While the existence of two networks on the one card is convenient for cardholders and merchants, it raises the possibility of issues involving competition between the competing networks. Such issues first arose in 2010 over data-reporting rules, branding rules, and branding and transaction fees imposed by the international schemes with respect to eftpos. This followed the formation of eftpos as a formal payment scheme in 2009 (prior to this, the eftpos system comprised a series of bilateral arrangements between parties). New disputes arose in 2012, when eftpos was seeking to pilot debit cards with an EMV chip and contactless functionality but reported that it was encountering hurdles from the international schemes regarding its plans for this new functionality.

In August 2012, the Bank's Payments System Board considered a range of issues relating to dual-network cards. It noted that the issues that had arisen between networks had the potential to inhibit competition, limit consumer choice and increase costs. The Board noted that authorities in other jurisdictions had taken measures to address similar issues, and authorised a consultation on the case for regulatory action on dual-network cards. However, rather than proceed immediately to a consultation, the Board encouraged the parties involved to see if voluntary undertakings could be reached that were acceptable to all parties and also in the public interest.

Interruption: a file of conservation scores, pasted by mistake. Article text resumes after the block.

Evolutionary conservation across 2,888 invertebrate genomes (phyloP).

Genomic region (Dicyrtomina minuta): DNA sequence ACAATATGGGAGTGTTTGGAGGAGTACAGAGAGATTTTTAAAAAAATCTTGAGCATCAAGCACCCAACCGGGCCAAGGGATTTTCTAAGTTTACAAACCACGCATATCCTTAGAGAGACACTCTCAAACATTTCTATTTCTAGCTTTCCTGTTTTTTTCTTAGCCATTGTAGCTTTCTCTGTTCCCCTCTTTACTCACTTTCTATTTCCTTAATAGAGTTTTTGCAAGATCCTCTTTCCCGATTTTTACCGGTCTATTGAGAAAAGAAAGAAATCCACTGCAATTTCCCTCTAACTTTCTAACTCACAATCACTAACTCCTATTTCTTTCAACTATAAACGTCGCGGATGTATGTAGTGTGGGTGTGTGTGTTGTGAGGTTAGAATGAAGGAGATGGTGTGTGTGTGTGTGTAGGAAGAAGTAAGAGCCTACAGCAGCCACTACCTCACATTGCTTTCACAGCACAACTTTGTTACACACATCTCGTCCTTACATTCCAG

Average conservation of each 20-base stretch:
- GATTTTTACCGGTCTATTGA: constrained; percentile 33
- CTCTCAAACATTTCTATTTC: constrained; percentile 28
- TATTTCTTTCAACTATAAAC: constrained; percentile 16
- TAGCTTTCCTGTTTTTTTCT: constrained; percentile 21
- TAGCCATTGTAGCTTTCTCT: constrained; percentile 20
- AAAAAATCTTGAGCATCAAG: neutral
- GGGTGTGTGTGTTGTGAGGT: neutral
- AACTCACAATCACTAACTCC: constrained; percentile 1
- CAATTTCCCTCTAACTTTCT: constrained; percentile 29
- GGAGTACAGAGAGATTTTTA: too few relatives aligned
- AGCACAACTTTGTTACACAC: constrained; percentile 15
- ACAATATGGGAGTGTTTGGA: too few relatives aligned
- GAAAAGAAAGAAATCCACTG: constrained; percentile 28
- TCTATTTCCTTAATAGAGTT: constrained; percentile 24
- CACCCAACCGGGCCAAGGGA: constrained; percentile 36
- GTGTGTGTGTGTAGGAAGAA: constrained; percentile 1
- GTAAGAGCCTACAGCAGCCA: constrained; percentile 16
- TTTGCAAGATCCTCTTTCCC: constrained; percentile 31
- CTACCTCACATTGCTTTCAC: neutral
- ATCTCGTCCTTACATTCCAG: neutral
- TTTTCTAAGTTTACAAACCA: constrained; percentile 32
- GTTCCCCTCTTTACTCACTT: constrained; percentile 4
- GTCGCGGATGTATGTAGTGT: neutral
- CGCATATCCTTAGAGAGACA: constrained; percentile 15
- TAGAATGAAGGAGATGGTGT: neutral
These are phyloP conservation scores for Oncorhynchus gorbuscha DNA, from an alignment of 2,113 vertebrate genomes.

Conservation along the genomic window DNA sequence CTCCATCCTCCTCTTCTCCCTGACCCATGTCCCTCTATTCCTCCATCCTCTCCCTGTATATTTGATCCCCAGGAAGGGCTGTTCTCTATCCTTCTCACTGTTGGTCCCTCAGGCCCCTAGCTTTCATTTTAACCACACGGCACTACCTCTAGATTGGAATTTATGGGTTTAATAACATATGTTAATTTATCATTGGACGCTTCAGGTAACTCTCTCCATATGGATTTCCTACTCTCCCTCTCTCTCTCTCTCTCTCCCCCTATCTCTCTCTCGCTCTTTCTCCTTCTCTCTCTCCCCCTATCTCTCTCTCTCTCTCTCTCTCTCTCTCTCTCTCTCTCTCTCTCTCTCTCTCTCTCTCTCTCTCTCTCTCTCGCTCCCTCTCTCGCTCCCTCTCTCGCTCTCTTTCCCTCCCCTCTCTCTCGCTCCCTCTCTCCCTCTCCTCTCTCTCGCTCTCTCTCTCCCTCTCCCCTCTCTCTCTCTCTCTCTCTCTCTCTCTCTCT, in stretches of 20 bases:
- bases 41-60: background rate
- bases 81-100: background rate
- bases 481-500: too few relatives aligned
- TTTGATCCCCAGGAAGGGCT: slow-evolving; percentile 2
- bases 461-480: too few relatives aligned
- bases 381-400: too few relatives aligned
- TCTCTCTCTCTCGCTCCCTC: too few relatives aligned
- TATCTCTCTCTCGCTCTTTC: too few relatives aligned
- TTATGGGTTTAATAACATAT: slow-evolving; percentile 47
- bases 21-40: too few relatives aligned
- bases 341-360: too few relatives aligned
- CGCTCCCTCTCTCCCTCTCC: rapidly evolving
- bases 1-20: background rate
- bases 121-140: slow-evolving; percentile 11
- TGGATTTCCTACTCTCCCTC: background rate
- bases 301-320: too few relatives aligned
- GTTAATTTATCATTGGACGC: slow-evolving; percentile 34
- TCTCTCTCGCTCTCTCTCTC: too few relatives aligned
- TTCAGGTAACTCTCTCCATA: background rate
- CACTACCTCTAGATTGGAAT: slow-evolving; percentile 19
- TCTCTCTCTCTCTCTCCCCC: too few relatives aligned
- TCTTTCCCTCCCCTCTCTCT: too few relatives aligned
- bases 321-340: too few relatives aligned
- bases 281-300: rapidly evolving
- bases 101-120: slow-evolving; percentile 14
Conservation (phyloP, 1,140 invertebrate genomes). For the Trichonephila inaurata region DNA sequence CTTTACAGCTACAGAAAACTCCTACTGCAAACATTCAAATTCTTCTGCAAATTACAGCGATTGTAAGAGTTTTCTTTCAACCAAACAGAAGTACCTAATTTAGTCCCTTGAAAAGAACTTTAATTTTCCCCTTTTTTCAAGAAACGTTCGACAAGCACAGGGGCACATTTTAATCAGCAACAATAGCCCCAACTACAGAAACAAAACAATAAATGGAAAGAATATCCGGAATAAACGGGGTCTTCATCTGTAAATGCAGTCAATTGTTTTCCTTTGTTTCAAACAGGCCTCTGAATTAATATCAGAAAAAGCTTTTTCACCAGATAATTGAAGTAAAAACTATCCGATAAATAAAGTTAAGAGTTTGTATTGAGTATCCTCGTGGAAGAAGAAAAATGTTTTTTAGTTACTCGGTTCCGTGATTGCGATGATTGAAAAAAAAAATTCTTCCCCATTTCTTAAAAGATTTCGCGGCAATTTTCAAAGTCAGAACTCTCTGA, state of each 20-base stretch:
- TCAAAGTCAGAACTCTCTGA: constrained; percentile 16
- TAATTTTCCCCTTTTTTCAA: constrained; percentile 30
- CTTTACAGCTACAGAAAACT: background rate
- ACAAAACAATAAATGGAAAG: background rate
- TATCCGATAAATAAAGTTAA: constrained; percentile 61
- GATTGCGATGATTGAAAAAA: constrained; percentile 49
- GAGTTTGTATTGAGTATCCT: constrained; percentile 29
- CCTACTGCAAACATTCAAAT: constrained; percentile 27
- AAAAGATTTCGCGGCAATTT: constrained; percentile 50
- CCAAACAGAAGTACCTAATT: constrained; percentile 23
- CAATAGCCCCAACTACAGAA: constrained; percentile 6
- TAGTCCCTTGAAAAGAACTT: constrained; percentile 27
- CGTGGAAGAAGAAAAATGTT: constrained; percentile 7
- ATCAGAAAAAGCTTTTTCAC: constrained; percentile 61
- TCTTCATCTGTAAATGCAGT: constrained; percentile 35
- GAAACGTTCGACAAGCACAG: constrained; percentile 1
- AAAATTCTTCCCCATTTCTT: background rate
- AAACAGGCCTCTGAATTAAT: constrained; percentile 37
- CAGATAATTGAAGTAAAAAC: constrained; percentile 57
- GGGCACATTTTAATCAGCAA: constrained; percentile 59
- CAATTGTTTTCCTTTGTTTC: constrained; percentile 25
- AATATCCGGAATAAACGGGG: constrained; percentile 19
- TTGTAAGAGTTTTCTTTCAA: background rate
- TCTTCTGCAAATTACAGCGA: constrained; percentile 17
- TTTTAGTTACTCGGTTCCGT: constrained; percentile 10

In August 2013, the Bank issued a media release announcing that the three debit card networks (eftpos, MasterCard and Visa) had agreed to address the Board's concerns. The outcome was intended to safeguard the rights of Australian card-issuing banks and institutions to maintain existing dual-network arrangements in the contactless environment. The three networks made voluntary undertakings to the Bank and committed:

  • to work constructively to allow issuers to include applications from two networks on the same card and chip, where issuers wished to do this;